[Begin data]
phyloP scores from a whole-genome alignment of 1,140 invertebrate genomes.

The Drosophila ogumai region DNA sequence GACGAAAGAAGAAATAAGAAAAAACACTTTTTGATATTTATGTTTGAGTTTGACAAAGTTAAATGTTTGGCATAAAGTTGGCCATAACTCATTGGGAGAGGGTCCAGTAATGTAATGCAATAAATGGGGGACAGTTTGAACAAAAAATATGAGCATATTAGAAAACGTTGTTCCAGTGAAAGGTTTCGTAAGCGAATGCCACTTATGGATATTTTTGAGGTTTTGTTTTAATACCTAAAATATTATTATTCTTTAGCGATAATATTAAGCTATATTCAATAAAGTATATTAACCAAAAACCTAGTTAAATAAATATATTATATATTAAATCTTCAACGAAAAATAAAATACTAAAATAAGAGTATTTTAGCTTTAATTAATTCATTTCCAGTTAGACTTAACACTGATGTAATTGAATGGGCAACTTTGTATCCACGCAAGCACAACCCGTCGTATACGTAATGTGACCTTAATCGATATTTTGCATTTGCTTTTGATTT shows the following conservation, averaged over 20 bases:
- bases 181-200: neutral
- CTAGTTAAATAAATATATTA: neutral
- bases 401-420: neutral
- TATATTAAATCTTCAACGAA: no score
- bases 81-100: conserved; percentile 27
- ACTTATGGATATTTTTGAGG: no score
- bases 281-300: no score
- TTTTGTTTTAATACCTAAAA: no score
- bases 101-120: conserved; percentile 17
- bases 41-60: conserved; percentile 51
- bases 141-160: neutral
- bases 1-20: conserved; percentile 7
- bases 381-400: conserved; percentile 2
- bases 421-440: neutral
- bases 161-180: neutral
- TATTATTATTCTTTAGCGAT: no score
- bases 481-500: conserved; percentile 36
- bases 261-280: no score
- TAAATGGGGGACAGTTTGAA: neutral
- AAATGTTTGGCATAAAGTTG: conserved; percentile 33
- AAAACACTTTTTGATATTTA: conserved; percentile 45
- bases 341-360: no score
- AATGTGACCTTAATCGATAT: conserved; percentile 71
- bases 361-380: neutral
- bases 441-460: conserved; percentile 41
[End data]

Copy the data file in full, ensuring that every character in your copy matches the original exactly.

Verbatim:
phyloP scores from a whole-genome alignment of 1,140 invertebrate genomes.

The Drosophila ogumai region DNA sequence GACGAAAGAAGAAATAAGAAAAAACACTTTTTGATATTTATGTTTGAGTTTGACAAAGTTAAATGTTTGGCATAAAGTTGGCCATAACTCATTGGGAGAGGGTCCAGTAATGTAATGCAATAAATGGGGGACAGTTTGAACAAAAAATATGAGCATATTAGAAAACGTTGTTCCAGTGAAAGGTTTCGTAAGCGAATGCCACTTATGGATATTTTTGAGGTTTTGTTTTAATACCTAAAATATTATTATTCTTTAGCGATAATATTAAGCTATATTCAATAAAGTATATTAACCAAAAACCTAGTTAAATAAATATATTATATATTAAATCTTCAACGAAAAATAAAATACTAAAATAAGAGTATTTTAGCTTTAATTAATTCATTTCCAGTTAGACTTAACACTGATGTAATTGAATGGGCAACTTTGTATCCACGCAAGCACAACCCGTCGTATACGTAATGTGACCTTAATCGATATTTTGCATTTGCTTTTGATTT shows the following conservation, averaged over 20 bases:
- bases 181-200: neutral
- CTAGTTAAATAAATATATTA: neutral
- bases 401-420: neutral
- TATATTAAATCTTCAACGAA: no score
- bases 81-100: conserved; percentile 27
- ACTTATGGATATTTTTGAGG: no score
- bases 281-300: no score
- TTTTGTTTTAATACCTAAAA: no score
- bases 101-120: conserved; percentile 17
- bases 41-60: conserved; percentile 51
- bases 141-160: neutral
- bases 1-20: conserved; percentile 7
- bases 381-400: conserved; percentile 2
- bases 421-440: neutral
- bases 161-180: neutral
- TATTATTATTCTTTAGCGAT: no score
- bases 481-500: conserved; percentile 36
- bases 261-280: no score
- TAAATGGGGGACAGTTTGAA: neutral
- AAATGTTTGGCATAAAGTTG: conserved; percentile 33
- AAAACACTTTTTGATATTTA: conserved; percentile 45
- bases 341-360: no score
- AATGTGACCTTAATCGATAT: conserved; percentile 71
- bases 361-380: neutral
- bases 441-460: conserved; percentile 41